Today I was in one of those situations.  I managed to climb my way through it and  come out the other side mentally stronger.  This kind of mental toughness is something that I have learnt from experience is a trademark of successful mountaineers (and indeed other professions in life).  A successful mountaineer is not necessarily the most skilled rock or ice climber, the fittest or strongest or the most experienced member in the team.  Rather they are the people that when the going gets tough, they have the mental strength to keep going and push on through the pain, the fear, the uncertainty, the overwhelming desire to give up, take the easy option and turn back.  I have seen rock-climbing superstars, who climb much better than I do at sea level here in Singapore, are stronger and fitter than I am, however when we got to higher altitude,  in freezing conditions in remote mountain ranges, they broke down and gave up.  On the same token I have climbed with and seen (numerous times) my climbing buddy and good friend David Lim (who has partial paralysis in his legs from Guillan-barre syndrome) perform amazing feats in the mountains.  He has the ability to push himself to extreme levels of exhaustion, on dangerous ground where his unstable legs make him work so much harder than an able bodied athlete and still he keeps going.  What is his secret?  His mental strength is amazing.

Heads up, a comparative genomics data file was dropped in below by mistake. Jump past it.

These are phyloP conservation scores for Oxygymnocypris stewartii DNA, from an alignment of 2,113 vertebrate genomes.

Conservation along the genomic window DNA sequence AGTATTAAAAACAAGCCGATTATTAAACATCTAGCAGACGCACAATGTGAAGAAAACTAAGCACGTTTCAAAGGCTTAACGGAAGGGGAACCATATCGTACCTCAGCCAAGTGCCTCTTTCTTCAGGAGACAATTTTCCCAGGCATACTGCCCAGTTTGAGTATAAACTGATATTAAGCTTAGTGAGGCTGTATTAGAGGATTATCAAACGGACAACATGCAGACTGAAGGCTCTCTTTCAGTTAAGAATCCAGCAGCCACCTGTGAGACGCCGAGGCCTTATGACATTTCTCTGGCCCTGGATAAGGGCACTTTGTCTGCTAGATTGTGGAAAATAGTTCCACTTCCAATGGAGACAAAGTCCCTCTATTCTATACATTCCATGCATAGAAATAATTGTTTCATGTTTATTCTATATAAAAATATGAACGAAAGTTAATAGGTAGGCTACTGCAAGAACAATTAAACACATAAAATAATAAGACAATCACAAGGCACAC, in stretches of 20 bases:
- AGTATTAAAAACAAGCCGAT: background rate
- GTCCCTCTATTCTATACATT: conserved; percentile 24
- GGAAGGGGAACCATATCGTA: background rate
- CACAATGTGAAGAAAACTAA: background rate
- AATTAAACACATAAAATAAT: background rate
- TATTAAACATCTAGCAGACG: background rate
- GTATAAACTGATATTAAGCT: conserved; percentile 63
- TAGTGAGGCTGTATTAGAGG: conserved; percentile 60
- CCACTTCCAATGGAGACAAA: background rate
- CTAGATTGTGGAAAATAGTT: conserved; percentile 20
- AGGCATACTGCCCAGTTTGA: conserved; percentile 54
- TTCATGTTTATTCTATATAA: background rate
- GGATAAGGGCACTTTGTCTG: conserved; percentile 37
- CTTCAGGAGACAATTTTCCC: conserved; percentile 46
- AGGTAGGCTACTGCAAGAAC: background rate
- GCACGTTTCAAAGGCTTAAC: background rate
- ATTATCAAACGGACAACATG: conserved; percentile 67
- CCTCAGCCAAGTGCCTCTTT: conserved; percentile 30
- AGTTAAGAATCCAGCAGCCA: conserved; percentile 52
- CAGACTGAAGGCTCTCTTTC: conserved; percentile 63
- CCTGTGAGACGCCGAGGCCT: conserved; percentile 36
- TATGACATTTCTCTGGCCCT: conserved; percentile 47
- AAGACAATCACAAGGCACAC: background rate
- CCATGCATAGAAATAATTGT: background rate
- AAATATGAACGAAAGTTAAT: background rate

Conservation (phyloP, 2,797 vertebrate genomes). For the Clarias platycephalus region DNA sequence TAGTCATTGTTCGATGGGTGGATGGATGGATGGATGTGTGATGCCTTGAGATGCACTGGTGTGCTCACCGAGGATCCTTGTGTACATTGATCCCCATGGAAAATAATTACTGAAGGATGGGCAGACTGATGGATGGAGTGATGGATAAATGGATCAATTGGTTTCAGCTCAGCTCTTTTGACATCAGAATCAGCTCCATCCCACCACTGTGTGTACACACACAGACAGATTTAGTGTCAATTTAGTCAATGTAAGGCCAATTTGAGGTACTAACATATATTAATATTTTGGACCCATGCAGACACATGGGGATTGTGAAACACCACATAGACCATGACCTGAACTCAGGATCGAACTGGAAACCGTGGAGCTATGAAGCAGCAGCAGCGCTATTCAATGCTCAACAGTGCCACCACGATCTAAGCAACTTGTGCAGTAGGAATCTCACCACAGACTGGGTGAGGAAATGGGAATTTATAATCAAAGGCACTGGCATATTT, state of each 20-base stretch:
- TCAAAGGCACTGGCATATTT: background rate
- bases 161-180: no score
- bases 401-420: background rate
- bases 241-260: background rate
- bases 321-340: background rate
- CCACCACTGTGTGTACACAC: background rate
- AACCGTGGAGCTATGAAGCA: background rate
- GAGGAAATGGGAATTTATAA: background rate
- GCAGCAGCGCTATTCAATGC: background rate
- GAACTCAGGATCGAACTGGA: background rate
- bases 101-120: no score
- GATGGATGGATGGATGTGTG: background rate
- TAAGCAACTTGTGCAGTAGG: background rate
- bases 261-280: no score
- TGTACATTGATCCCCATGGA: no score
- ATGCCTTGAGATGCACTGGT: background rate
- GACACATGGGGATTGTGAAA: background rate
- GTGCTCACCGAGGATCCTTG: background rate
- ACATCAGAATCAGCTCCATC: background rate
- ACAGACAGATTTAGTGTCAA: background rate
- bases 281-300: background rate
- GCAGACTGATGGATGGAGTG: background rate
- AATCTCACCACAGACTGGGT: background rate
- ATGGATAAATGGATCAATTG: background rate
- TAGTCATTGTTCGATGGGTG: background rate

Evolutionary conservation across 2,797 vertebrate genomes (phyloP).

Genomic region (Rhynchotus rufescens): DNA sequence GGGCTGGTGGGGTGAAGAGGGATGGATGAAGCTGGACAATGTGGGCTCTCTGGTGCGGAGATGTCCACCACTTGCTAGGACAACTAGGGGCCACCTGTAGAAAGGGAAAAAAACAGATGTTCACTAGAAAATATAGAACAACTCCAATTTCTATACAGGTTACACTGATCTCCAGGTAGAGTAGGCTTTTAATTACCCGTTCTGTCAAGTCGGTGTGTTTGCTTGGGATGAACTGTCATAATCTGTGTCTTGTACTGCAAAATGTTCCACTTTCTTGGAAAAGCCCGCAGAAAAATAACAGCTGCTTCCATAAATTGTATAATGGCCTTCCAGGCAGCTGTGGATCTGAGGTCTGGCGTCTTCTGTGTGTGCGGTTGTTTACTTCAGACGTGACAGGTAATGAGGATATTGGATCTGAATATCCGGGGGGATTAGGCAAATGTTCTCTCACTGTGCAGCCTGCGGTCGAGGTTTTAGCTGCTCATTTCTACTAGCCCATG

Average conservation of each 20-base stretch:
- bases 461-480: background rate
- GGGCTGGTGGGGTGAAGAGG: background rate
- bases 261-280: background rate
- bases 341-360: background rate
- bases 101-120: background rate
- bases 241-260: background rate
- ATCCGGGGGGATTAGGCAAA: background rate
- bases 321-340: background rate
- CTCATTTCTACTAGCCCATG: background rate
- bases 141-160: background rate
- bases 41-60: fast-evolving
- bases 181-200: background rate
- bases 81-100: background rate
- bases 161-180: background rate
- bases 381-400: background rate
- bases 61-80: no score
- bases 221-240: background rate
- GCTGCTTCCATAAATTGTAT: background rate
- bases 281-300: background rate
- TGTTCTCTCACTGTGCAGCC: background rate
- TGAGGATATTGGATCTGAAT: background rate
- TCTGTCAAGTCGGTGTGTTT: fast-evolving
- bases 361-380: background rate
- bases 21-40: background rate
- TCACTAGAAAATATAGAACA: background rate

The only way to train yourself to become mentally tougher is to put yourself into situations where you are pushed out of our comfort zone.  Situations where you are forced to push through and find a solution yourself or with your team.  In normal day to day life, it is very difficult to re-create this scenario of complete self-reliance and severe consequences in terms of failure.  These days whenever there is a problem there seems to be someone you can call, phone/email/ask etc.. to help you out.  How can we expect to get mentally tougher and stronger in this type of society?

On Everest in 2011 – as with many other mountains I have been on, I know that as well as all the physical preparations, the quality of my equipment, the weather, the cohesion of my climbing team and my previous climbing experience, having the mental strength to push on  when I am cold, tired and scared will be a vital part of the key to success.

When was the last time you pushed yourself out of your comfort zone?

PS:  If you like my blog please share it with others!

Posted on October 17, 2010, in Everest 2011. Bookmark the permalink. 3 Comments.

  1. Hi ya

    Keep it going 🙂 I can understand how tough to make a choice in those situation!

    Just keep going on an on 😉


  2. WOW, Craig! Fan-bloody-tastic that you are going to give BIG MOTHER Chomolungma a crack. At 67, I’ll be the oldest fart to give it go if/when I could come up with the sponsors which will take me all of 15 years by which time I’ll be 82!! But never say never … or impossible — as you and I know nothing, within reason, is! Keep blogging old mate — I’ll be following your every step and I know with your tenacity you’ll achieve, if not complete success, widely shared admiration for both your cause and initiative. You can do it! I congratulate you and wish you a safe sojourn on the mountain in 2011. Stay fit and well,

    xRay — who is wishing he could be with you.
    (P.S. if I win the lottery, I’ll see you on the summit with a bottle of Bundaberg Rum!)


  3. Inspiring…

    As you said, “its experience in the bank”.

    Enjoyed every soaked moment, pal.

    Keep the hard yards rolling over.